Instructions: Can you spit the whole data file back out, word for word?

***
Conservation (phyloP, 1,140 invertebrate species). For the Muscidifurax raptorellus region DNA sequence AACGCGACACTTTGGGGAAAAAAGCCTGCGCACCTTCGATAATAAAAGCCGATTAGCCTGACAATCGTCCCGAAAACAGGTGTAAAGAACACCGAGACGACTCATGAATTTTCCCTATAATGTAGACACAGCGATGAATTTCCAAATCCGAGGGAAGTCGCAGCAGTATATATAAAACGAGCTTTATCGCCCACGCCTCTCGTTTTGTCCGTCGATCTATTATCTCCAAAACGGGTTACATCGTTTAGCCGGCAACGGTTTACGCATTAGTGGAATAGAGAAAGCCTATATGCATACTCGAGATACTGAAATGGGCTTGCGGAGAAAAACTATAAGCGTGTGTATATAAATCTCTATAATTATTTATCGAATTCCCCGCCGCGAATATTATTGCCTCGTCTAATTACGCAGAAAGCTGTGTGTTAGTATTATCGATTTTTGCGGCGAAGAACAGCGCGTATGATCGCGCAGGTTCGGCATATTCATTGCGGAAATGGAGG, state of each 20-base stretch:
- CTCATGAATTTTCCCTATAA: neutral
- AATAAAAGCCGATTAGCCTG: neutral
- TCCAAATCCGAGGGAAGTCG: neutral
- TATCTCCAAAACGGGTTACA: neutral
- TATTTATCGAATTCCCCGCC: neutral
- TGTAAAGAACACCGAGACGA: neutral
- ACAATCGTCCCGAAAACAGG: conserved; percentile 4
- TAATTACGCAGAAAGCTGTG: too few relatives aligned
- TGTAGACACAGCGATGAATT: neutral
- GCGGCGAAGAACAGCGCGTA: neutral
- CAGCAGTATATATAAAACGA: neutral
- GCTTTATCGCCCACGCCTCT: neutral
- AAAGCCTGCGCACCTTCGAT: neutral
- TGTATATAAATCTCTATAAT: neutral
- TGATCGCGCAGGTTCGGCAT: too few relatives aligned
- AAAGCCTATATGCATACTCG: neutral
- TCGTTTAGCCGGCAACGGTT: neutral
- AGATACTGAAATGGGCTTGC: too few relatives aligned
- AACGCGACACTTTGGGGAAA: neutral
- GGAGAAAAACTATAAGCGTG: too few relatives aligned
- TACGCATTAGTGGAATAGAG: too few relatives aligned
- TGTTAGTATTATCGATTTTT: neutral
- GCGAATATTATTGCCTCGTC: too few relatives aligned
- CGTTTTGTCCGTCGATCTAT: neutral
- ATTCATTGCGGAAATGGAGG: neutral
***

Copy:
Conservation (phyloP, 1,140 invertebrate species). For the Muscidifurax raptorellus region DNA sequence AACGCGACACTTTGGGGAAAAAAGCCTGCGCACCTTCGATAATAAAAGCCGATTAGCCTGACAATCGTCCCGAAAACAGGTGTAAAGAACACCGAGACGACTCATGAATTTTCCCTATAATGTAGACACAGCGATGAATTTCCAAATCCGAGGGAAGTCGCAGCAGTATATATAAAACGAGCTTTATCGCCCACGCCTCTCGTTTTGTCCGTCGATCTATTATCTCCAAAACGGGTTACATCGTTTAGCCGGCAACGGTTTACGCATTAGTGGAATAGAGAAAGCCTATATGCATACTCGAGATACTGAAATGGGCTTGCGGAGAAAAACTATAAGCGTGTGTATATAAATCTCTATAATTATTTATCGAATTCCCCGCCGCGAATATTATTGCCTCGTCTAATTACGCAGAAAGCTGTGTGTTAGTATTATCGATTTTTGCGGCGAAGAACAGCGCGTATGATCGCGCAGGTTCGGCATATTCATTGCGGAAATGGAGG, state of each 20-base stretch:
- CTCATGAATTTTCCCTATAA: neutral
- AATAAAAGCCGATTAGCCTG: neutral
- TCCAAATCCGAGGGAAGTCG: neutral
- TATCTCCAAAACGGGTTACA: neutral
- TATTTATCGAATTCCCCGCC: neutral
- TGTAAAGAACACCGAGACGA: neutral
- ACAATCGTCCCGAAAACAGG: conserved; percentile 4
- TAATTACGCAGAAAGCTGTG: too few relatives aligned
- TGTAGACACAGCGATGAATT: neutral
- GCGGCGAAGAACAGCGCGTA: neutral
- CAGCAGTATATATAAAACGA: neutral
- GCTTTATCGCCCACGCCTCT: neutral
- AAAGCCTGCGCACCTTCGAT: neutral
- TGTATATAAATCTCTATAAT: neutral
- TGATCGCGCAGGTTCGGCAT: too few relatives aligned
- AAAGCCTATATGCATACTCG: neutral
- TCGTTTAGCCGGCAACGGTT: neutral
- AGATACTGAAATGGGCTTGC: too few relatives aligned
- AACGCGACACTTTGGGGAAA: neutral
- GGAGAAAAACTATAAGCGTG: too few relatives aligned
- TACGCATTAGTGGAATAGAG: too few relatives aligned
- TGTTAGTATTATCGATTTTT: neutral
- GCGAATATTATTGCCTCGTC: too few relatives aligned
- CGTTTTGTCCGTCGATCTAT: neutral
- ATTCATTGCGGAAATGGAGG: neutral